Racer Profile: Joshua George, a Modest Competitor

By Katherine Tamola

BU News Service

I enjoy teasing Joshua George about his affinity for Korean pop music.

Sure, he’s a world-renowned athlete, a loyal brother and son, but he’s also so charismatic that one immediately feels at ease and comfortable in his presence.

George is racing in this year’s Boston Marathon.

Graduating from the University of Illinois with a journalism degree, George is still an avid writer.  His favorite color is green. On most days, his preferred food is hamburgers. However, if he is feeling especially fancy, he would love a plate of foie gras (a French food made of the liver of duck or goose). Although it sounds arguably repulsive, George swears by it, promising that anyone who tries it will be changed forever.

“If you ever see it on a menu, you have to get it. It’s buttery and delicious. It’s really, really, really good,” George laughed.

The athlete is a big Mel Brooks fan, and enjoys The Big Labowski, work by the Cohen Brothers, Black Swan, The Wrestler, or as he described, “you know, all that depressing stuff.” He also loves seeing various movies in theaters.

George grew up in Herndon, Virginia. He is the oldest of three children, and has a younger brother and younger sister. Growing up, his dad worked in financial advising, and his mom worked at home, helping to raise her children and encourage their budding athletic careers.

George has raced in countries throughout the world.  He cannot recall how many marathons he’s participated in, saying he has “no idea,” but that the number is “probably in the 50s.”

Some of his most memorable marathon trips have been to California, Columbia (a marathon where he happened to come in first), Switzerland, and Australia. He also traveled to the Seoul Marathon and learned about the culture of Korean pop, affectionately referred to as “K-pop” by the locals. George often blogs about these experiences on his website, www.joshgeorgeracing.com. He has also blogged for The New York Times.

He roots for most D.C. teams, including the Washington Redskins, Capitals, and Wizards. Athletes George admires include Tim Duncan of the NBA, tennis star Roger Federrer, and South African athlete Krige Schabort, world record holder in wheelchair division of the Ironman triathalon. George describes Schabort as “an incredible athlete, and an incredible person.”

His music taste is “constantly fluctuating,” receiving much direction from his younger sister who studies music therapy at Temple University. In regards to phobias, George absolutely hates needles. He also says that he will not swim in any water that has been inhabited by sharks. He enjoys literature by David Foster Wallace and Richard Powers. He loves Ronald Dahl.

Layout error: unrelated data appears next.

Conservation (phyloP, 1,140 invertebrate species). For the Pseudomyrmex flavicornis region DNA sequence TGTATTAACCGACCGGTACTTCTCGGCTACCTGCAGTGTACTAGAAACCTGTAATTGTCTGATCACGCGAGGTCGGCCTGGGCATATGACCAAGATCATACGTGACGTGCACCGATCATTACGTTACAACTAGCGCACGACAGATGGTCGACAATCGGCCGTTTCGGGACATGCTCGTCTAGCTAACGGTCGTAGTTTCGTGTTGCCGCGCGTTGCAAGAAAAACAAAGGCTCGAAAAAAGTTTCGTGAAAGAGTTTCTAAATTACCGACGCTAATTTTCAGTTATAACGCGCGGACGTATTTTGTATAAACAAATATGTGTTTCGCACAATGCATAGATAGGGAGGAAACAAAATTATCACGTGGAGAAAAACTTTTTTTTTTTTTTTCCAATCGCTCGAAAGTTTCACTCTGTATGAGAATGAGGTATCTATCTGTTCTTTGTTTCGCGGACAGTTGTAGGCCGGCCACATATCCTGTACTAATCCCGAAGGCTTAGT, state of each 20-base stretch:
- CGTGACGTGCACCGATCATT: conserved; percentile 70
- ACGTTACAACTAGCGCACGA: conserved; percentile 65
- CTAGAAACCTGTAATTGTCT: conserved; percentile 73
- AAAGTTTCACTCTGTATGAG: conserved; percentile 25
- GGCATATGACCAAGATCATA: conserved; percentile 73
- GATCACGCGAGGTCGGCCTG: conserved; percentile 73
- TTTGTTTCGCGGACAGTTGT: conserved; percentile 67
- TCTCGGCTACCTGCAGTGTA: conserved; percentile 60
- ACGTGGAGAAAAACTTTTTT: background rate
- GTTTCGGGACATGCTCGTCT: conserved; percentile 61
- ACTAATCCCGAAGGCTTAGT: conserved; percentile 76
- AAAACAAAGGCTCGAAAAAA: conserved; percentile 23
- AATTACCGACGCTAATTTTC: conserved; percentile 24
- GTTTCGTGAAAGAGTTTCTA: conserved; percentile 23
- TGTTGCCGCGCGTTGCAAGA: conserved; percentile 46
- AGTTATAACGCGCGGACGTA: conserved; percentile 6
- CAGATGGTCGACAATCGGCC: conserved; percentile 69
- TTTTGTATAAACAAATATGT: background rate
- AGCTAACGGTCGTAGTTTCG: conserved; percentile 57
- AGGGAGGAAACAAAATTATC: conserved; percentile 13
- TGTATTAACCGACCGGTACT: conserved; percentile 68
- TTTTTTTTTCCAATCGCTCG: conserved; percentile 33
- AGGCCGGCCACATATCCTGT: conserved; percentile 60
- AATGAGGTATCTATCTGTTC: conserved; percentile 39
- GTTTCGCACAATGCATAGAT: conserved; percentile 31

One of his favorite quotes is, “Let not our best days be behind us.” In an interview, George spoke of the importance of relaxation and level-headedness. He also said that one of his strongest character traits is his ability to stay even-keeled.

“You can’t waste a lot of emotional energy getting upset about stuff that’s already happened. I try to be solution-based.”

George has been solution-based for quite some time. It is arguably important to note that George has been in a wheelchair since the age of four.

He explained that in May of 1988, as he and his family lived in a high-rise just outside of Washington D.C., he was walking on his windowsill, and fell 12 stories.

“That must have been really hard for you.” I said.

“Uh, not really,” George said.  “It was hard on my parents. I mean, I had young parents, they had two kids, and one of them fell out of a window. They handled it phenomenally, phenomenally well.”

“For me personally, it wasn’t really a big deal. I had only been walking 3 out of those 4 years.”

George exhibits a unique and immense sense of humility. He will not share or harp on the fact that he’s won four Paralympic medals, including a gold medal in Bejing’s 2008 games.

Even after extensive interviews, he neglected to share that he was the winner of the first New York City half-marathon wheelchair race that occurred about a month ago. He finished in first place at the LA Marathon only a few days before that, and he has also won the Chicago Marathon three times.

“I want to find that satisfaction. The goal of being an athlete is the constant striving to get better. Even after you get a gold medal, you know you have to get better for the next race,” George said.

George is looking forward to this year’s Boston Marathon. He said he’s excited to see the city come together.

“It’s nice to see people come together for peaceful shows of support.”

He’s aiming for a top ten finish, and would especially love to place in the top 5.

When he’s not racing, he lives in Champaign, Illinois in a house with two roommates, also wheelchair racers. He describes Illinois and the leadership from Adam Bleakney, his coach, as “easily the best place to train in the country.” George also works for Intelliwheels, a startup company in Champaign that develops mobility equipment.

I asked him what he would tell the entire world if he had a chance.

“I have a lot of things I want to tell the world,” George laughed.

“People have this perception of what it means to be disabled. You’re either disabled or you’re not. I would shout out to the world, to anyone who listen, to question perception.” 

Today, George finished in 6th place in the men’s wheelchair division.

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